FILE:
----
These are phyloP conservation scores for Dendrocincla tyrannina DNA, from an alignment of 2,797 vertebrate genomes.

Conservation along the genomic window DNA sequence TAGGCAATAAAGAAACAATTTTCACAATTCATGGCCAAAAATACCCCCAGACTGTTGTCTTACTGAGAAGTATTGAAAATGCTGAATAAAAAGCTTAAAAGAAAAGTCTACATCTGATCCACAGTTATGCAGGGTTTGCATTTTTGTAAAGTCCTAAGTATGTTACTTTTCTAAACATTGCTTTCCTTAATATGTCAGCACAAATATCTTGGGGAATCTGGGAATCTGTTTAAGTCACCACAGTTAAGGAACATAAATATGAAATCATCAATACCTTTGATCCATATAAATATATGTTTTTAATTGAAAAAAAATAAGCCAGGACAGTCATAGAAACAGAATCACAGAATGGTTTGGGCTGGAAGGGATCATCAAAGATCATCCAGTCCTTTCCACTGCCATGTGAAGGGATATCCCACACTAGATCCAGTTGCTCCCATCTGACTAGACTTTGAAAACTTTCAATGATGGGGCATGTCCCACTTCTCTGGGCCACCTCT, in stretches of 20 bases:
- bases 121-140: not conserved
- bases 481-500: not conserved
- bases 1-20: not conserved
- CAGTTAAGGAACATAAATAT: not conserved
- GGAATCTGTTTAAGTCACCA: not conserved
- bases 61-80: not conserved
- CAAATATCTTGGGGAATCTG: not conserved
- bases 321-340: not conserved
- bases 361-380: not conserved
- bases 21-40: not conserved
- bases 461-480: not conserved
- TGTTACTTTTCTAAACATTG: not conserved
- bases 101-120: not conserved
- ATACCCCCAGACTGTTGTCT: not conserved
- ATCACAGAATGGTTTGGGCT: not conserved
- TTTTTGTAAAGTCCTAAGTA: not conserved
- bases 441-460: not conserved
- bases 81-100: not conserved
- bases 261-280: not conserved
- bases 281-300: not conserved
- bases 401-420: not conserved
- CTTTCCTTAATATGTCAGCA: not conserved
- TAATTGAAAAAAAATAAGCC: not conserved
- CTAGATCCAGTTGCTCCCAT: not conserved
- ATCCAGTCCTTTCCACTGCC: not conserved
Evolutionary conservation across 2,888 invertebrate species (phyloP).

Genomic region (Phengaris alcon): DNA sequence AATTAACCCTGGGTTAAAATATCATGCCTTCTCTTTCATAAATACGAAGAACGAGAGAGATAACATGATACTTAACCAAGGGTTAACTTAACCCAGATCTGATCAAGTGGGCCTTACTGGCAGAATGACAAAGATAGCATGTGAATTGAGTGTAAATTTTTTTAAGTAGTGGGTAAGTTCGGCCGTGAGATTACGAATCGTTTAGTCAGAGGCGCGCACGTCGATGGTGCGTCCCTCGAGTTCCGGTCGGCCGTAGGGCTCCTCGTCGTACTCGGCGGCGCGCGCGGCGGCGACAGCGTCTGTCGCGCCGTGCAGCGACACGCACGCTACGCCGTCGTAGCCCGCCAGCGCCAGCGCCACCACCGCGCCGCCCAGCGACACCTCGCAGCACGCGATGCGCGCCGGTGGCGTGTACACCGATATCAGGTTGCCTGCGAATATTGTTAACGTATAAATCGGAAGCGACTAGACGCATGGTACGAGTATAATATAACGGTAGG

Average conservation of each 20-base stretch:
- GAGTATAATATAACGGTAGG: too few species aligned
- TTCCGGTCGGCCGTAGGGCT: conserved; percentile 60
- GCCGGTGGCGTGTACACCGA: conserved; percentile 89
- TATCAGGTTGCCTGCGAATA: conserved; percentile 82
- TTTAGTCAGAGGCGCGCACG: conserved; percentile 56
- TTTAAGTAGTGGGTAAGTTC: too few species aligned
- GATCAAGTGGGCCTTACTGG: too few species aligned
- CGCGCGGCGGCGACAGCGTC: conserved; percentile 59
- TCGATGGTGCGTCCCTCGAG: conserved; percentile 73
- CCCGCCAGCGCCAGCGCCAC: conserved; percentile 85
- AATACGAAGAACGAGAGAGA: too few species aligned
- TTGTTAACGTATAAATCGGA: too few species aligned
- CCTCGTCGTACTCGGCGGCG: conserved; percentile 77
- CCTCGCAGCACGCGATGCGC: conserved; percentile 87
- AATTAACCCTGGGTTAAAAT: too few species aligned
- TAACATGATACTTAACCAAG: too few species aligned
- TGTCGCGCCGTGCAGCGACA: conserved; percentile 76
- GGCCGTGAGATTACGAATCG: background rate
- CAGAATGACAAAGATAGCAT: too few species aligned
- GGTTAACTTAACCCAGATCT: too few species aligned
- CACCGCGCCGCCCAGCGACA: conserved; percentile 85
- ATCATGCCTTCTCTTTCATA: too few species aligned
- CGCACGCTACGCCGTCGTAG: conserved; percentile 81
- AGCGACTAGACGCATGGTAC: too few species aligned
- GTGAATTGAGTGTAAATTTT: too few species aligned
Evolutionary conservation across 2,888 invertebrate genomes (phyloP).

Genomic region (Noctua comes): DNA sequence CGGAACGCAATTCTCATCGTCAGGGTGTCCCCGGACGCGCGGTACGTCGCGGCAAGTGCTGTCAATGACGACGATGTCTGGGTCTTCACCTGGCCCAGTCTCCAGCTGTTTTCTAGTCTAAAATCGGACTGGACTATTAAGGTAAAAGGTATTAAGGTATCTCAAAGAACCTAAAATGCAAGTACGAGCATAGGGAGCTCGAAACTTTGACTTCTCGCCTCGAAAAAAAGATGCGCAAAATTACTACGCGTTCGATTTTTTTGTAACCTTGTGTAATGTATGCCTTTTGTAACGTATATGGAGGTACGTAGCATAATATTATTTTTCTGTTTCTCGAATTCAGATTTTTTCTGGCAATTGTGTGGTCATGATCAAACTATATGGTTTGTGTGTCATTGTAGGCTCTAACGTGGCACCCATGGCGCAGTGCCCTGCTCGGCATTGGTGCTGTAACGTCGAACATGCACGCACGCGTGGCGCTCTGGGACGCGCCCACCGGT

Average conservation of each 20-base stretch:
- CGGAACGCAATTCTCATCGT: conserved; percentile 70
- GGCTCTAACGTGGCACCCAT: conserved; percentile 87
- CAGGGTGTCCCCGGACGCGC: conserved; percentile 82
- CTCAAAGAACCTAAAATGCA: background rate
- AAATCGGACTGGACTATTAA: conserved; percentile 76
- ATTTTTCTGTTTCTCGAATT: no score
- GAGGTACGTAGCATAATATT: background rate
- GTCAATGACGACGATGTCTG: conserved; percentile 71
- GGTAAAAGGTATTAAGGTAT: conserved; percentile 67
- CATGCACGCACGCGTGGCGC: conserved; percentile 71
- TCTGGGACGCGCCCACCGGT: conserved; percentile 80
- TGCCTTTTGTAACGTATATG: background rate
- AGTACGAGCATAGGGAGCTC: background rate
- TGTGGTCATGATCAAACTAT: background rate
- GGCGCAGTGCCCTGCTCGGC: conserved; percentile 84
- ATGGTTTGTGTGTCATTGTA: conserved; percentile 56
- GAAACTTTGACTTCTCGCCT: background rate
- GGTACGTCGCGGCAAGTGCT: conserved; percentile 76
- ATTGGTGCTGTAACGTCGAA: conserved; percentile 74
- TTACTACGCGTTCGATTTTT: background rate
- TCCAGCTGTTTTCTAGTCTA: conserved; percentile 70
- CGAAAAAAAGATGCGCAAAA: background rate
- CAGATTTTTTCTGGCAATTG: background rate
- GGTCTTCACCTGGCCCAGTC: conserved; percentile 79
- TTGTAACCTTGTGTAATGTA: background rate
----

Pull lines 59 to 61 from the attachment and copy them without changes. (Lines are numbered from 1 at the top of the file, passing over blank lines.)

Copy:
- CGGAACGCAATTCTCATCGT: conserved; percentile 70
- GGCTCTAACGTGGCACCCAT: conserved; percentile 87
- CAGGGTGTCCCCGGACGCGC: conserved; percentile 82